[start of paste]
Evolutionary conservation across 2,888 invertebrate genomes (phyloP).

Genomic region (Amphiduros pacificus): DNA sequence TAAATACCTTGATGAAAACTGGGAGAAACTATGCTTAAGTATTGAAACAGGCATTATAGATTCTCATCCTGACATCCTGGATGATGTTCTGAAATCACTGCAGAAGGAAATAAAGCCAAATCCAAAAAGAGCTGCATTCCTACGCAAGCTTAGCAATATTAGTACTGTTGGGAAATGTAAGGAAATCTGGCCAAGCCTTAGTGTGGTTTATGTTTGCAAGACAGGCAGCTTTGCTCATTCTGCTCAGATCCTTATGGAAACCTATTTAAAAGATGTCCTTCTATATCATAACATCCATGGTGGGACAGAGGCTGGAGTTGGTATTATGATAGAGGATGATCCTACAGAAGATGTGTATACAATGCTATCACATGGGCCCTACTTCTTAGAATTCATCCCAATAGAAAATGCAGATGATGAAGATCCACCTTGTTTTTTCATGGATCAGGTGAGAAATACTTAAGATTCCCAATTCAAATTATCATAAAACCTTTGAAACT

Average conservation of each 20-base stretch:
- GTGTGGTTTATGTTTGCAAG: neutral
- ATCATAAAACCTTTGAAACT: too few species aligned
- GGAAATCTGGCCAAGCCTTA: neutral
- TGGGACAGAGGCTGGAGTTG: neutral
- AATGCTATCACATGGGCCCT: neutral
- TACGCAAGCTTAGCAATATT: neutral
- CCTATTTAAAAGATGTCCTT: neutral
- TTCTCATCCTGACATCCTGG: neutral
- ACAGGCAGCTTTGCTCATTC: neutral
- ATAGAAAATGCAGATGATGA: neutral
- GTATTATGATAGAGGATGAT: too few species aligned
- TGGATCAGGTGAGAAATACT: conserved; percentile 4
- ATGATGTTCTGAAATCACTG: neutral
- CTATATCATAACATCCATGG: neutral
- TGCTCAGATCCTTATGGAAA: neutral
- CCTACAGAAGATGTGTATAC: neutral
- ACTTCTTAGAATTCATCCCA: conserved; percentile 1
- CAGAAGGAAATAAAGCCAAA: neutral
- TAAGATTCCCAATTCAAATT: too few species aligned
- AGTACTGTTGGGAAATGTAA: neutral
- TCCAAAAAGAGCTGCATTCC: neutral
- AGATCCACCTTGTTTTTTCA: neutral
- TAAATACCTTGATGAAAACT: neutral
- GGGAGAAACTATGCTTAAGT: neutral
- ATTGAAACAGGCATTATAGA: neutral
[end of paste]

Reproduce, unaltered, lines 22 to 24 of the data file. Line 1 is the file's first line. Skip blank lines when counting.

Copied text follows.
- TAAGATTCCCAATTCAAATT: too few species aligned
- AGTACTGTTGGGAAATGTAA: neutral
- TCCAAAAAGAGCTGCATTCC: neutral